“Fix” Your Loan & Cash In To Your Mortgage?

The new trend in mortgages appears to be “fixing” your loan – moving from adjustable rate mortgages to fixed rate loans.

Mortgage broker Dan Green, Author of The Mortgage Reports Blog says:

Between June-September 2010, Refi Boom participants “went fixed” 19 times out of 20.

That’s an astounding percentage. For several reasons, really.

The first is that the interest rate spread between the 5-year ARM and the 30-year fixed was historically large last quarter, registering 0.81% on average. By comparison, during the 12 months prior, the spread was just 0.66%.

Relative to recent history, therefore, homeowners had a large incentive to take the ARM last quarter, but chose not to.

Here is an interesting chart from Dan:

Image Courtesy of The Mortgage Reports Blog

My  friend and fellow real estate agent in Northern Virginia wrote about it on her blog, “Getting Off the Horse Before She Bucks You.”

Heather says:

The other interesting thing from the third quarter numbers is that 33% of homeowners who refinanced brought money to the table to do a “cash-in” refinance, and effectively bought more equity in their homes. That’s the second highest “cash-in” quarter since Freddie Mac began keeping records in 1985.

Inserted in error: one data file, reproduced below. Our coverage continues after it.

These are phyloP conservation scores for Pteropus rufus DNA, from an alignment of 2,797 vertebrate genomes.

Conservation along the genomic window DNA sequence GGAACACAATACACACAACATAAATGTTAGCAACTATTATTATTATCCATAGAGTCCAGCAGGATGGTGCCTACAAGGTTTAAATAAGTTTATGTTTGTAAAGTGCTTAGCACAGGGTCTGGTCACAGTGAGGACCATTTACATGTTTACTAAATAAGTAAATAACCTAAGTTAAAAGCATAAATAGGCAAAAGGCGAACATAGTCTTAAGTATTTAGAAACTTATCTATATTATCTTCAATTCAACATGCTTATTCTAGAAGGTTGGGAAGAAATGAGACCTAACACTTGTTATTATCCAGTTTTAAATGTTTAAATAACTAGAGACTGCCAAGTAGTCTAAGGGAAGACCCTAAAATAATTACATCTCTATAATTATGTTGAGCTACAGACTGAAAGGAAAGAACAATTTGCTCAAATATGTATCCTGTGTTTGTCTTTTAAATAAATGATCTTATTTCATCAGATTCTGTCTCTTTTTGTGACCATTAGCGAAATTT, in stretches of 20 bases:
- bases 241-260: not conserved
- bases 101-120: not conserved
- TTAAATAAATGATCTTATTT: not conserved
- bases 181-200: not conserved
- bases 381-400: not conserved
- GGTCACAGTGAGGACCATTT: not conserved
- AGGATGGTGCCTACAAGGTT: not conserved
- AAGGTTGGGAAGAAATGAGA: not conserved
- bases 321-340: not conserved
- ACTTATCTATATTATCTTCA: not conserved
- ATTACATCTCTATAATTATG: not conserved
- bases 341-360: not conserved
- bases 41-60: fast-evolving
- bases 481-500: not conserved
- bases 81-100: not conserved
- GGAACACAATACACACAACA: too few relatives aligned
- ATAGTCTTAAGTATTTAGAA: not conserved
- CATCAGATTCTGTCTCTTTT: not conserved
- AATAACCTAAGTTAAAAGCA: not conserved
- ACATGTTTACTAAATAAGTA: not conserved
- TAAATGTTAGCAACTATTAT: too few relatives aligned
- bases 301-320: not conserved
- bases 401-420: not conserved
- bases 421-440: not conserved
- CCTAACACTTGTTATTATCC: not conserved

So, people are actually putting money into their homes.  They are looking for stability.  And, there is seems that would show some confidence in the real estate market long term.  These actions seem to echo the new study by Trulia and RealtyTrac which found that 58% of Americans believe the real estate market will recover after 2012.

Oddly enough, the study also showed 48% of people would be willing to walk away from their homes if they were under water, up from 41% in years past.  There is less of a stigma against those who choose to walk away because it makes financial sense.

So are home buyers looking at the home buying process as more of a business decision than in the past?  Not necessarily, because their desire for certainty does not necessarily make financial sense.  Perhaps what we are seeing is damage mitigation – a cutting of losses from past mistakes with a desire to avert risks in the future.

Regardless, it looks like there is a glimmer of optimism among Americans about the future of the real estate market.